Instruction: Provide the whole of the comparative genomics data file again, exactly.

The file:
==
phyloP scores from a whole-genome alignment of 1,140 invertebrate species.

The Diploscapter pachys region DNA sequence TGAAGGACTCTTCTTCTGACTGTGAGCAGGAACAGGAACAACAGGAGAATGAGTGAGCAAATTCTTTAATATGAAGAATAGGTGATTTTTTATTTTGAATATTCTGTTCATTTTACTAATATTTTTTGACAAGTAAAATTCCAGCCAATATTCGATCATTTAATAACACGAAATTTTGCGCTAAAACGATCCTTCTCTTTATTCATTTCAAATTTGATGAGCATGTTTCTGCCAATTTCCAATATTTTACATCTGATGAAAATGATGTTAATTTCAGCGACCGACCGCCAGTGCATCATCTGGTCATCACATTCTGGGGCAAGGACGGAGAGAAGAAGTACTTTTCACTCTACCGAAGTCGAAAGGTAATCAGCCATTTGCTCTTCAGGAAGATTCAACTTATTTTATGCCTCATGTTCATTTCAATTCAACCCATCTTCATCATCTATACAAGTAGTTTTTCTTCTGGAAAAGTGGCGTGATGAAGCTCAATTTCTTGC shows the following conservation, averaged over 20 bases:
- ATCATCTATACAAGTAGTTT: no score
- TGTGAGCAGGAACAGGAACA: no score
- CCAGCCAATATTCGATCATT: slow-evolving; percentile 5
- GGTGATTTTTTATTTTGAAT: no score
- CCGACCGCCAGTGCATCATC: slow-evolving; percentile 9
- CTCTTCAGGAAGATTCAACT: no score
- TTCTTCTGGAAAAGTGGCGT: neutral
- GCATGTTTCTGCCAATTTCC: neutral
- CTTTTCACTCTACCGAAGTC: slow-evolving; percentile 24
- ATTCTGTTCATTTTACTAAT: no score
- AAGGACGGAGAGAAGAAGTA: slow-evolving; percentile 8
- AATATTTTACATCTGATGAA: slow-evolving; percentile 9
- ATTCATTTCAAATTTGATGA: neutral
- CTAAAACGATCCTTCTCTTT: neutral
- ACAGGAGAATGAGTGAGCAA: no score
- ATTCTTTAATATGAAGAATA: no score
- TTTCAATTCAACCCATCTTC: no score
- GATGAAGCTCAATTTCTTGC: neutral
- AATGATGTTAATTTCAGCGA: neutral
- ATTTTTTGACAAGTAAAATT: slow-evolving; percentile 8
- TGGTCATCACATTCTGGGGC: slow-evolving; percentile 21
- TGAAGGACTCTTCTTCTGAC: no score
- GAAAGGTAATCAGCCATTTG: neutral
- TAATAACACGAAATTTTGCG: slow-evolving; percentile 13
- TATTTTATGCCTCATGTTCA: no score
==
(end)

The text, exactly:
phyloP scores from a whole-genome alignment of 1,140 invertebrate species.

The Diploscapter pachys region DNA sequence TGAAGGACTCTTCTTCTGACTGTGAGCAGGAACAGGAACAACAGGAGAATGAGTGAGCAAATTCTTTAATATGAAGAATAGGTGATTTTTTATTTTGAATATTCTGTTCATTTTACTAATATTTTTTGACAAGTAAAATTCCAGCCAATATTCGATCATTTAATAACACGAAATTTTGCGCTAAAACGATCCTTCTCTTTATTCATTTCAAATTTGATGAGCATGTTTCTGCCAATTTCCAATATTTTACATCTGATGAAAATGATGTTAATTTCAGCGACCGACCGCCAGTGCATCATCTGGTCATCACATTCTGGGGCAAGGACGGAGAGAAGAAGTACTTTTCACTCTACCGAAGTCGAAAGGTAATCAGCCATTTGCTCTTCAGGAAGATTCAACTTATTTTATGCCTCATGTTCATTTCAATTCAACCCATCTTCATCATCTATACAAGTAGTTTTTCTTCTGGAAAAGTGGCGTGATGAAGCTCAATTTCTTGC shows the following conservation, averaged over 20 bases:
- ATCATCTATACAAGTAGTTT: no score
- TGTGAGCAGGAACAGGAACA: no score
- CCAGCCAATATTCGATCATT: slow-evolving; percentile 5
- GGTGATTTTTTATTTTGAAT: no score
- CCGACCGCCAGTGCATCATC: slow-evolving; percentile 9
- CTCTTCAGGAAGATTCAACT: no score
- TTCTTCTGGAAAAGTGGCGT: neutral
- GCATGTTTCTGCCAATTTCC: neutral
- CTTTTCACTCTACCGAAGTC: slow-evolving; percentile 24
- ATTCTGTTCATTTTACTAAT: no score
- AAGGACGGAGAGAAGAAGTA: slow-evolving; percentile 8
- AATATTTTACATCTGATGAA: slow-evolving; percentile 9
- ATTCATTTCAAATTTGATGA: neutral
- CTAAAACGATCCTTCTCTTT: neutral
- ACAGGAGAATGAGTGAGCAA: no score
- ATTCTTTAATATGAAGAATA: no score
- TTTCAATTCAACCCATCTTC: no score
- GATGAAGCTCAATTTCTTGC: neutral
- AATGATGTTAATTTCAGCGA: neutral
- ATTTTTTGACAAGTAAAATT: slow-evolving; percentile 8
- TGGTCATCACATTCTGGGGC: slow-evolving; percentile 21
- TGAAGGACTCTTCTTCTGAC: no score
- GAAAGGTAATCAGCCATTTG: neutral
- TAATAACACGAAATTTTGCG: slow-evolving; percentile 13
- TATTTTATGCCTCATGTTCA: no score